Q re: Typescript/Javascript support (recalled want...
# general
Q re: Typescript/Javascript support (recalled wanting to ask about this on the monthly meeting last week). Will probably raise this as a GH discussion too. What would Pants's "purpose" be in TS/JS support? Would the idea be to be: A) a replacement for stuff like
(yay Go),
(yay Rust), etc (to which I'm a giant 👎 ) - or, B) would it be to use those as plugins and facilitate their usage in a consistent matter, and maybe throw some dep inference + caching in for good measure, or C) Alternative/middleground
is currently a plugin,
should be added in (and can be added in, if not already there) - so we've started on the
stories) and then we're stuck with the question of transpiling/bundling (
). For instance, my internal tooling moved from
to a ViteJS plugin which uses all of my existing configuration (and, more importantly, plugins for Svelte/Kit) and basically calls the correct vite args at the command line. The prospect of using Pants and migrating config from
to yet another transpiler/builder (since the JS ecosystem is the wild west), is a non-starter for me.
cc @happy-kitchen-89482 @witty-crayon-22786 for higher level perspective on Pants' role in that backend
As a customer, I think its probably B. 1. I'd like to be able to use prettier, other tools the same way I do for my python tools (pants fmt). 2. I'd like to have something to use with npm/yarn/webpack to do dependency management and caching. That said, I hadn't realized quite the extent that the JS ecosystem had fractured until yesterday's Turbopack announcement I definitely don't think its A. There's enough choice in the JS ecosystem without rebuilding the wheel here
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cc @happy-kitchen-89482 @witty-crayon-22786 for higher level perspective on Pants’ role in that backend
thanks!: will review in a little bit.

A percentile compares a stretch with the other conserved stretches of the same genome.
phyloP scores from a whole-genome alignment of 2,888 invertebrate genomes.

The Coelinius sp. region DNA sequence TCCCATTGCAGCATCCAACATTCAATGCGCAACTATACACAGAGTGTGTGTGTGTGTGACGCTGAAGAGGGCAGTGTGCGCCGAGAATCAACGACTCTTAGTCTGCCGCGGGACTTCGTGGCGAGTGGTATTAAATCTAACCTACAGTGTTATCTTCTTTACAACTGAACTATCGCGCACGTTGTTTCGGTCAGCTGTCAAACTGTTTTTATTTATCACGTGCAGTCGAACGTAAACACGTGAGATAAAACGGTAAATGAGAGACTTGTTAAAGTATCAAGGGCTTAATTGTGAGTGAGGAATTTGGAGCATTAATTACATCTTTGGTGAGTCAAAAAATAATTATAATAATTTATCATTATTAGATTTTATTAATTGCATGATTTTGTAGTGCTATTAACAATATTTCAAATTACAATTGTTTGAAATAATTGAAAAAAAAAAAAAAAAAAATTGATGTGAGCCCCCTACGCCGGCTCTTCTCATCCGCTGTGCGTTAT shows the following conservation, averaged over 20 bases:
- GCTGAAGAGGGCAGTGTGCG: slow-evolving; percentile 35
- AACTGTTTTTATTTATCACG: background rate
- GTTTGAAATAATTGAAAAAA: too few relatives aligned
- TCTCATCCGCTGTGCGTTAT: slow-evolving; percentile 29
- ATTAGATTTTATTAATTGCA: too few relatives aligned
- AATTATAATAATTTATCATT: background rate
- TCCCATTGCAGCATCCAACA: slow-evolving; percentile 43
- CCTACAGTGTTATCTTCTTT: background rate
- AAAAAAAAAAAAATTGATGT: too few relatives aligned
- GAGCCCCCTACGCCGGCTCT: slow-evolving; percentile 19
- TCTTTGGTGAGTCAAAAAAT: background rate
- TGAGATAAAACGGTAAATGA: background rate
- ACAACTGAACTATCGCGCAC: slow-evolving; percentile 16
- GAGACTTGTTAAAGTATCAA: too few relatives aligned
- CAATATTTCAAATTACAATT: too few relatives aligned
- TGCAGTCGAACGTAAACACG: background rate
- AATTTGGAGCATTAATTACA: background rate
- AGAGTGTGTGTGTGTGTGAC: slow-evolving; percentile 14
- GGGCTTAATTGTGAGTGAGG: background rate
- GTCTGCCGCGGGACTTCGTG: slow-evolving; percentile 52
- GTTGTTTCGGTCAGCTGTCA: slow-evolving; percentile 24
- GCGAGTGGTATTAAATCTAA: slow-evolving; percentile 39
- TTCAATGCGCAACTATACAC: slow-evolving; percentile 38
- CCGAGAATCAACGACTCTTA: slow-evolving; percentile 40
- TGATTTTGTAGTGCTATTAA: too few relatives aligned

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Looking at the Python backend, Pants uses
etc and just wires it all up, so I think that matches alt B.
It's a little bit more convoluted, as those are fmt/fix plugins, which we would/could/can split out. I guess the canonical Pants equivalent would be... Umm, like... transpile TS to JS and cache that result until it changes. And then strip/obfuscate, and cache that. And then bundle all the JSes together, and cache that result (like, custom intermediate steps - rather than forking EVERYTHING to some 3rd party tool). The loose-equivalent would be having the
backend compile on it's own, or rely on `cmake`/`make`/`ninja` Right now, it compiles each file to a cached object with the
clang compiler
and then links those to a cached binary
I think this discussion is more about drawing lines in the sand of a (my) mental model for the Pants role
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Similarly as a customer, I think having good support for B is important, even if pants eventually does A too (because it gives better caching/faster builds/ whatever). I suspect B gives a fast path for exisiting monorepos to adopt pants fully, and, as you've observed, the JS/TS ecosystem seems pretty… diverse. In addition, there's lots of language specific functionality built into the bundlers (often as plugins), like fine grained treeshaking, CSS support (eg tailwind parses all the JS files to work out which classes need to be included), live reload integrated with the browser, and others. Thinking about our team, I suspect it'll be a hard sell for front end engineering to switch away from that normal JS/TS tooling, at least until pants has proven itself. I suspect pants only prove itself convincingly via B (ie running outside pants gives the same behaviour as running inside) or a relatively extensive A.
I think the idea that Pants should not get in the way is a good one. As much as possible it should just run your tools for you, not prevent you from using your tools. Basically, you should feel ~comfortable in a --keep-sandboxes chroot even if you don't know Pants.
A GH discussion would be good, but I think B
The purpose should be: 1) provide a uniform interface, 2) ability to build a JS bundle and package it as an asset into a pex, 3) perf improvements where feasible
Into a pex?
That's to serve up a UI from a Python webserver I think.
Basically, slurp the compiled app as a resource into the PEX.
A pretty tangential goal unless you have Python goggles on.
Ah, okay 🙂 I got so confused for a sec
heh.. 😛 (I really do have a use for packaging some front end into a pex.. 😄 )
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I see a
./pants package :something && ./pants deploy :somethingelse
being my primary workflow ... Oh wait, I guess this would just be
./pants deploy :somethingelse
and let the magic take over
For “pex” also read “docker image” or whatever
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./pants package :something
should also be able to build the assets embedded in that something, such as JS bundles
High level, barring any drastic comments in the GH discussion, looks like I'm in a position to starting working on merging my internal vite plugin and TS/JS work 🙂
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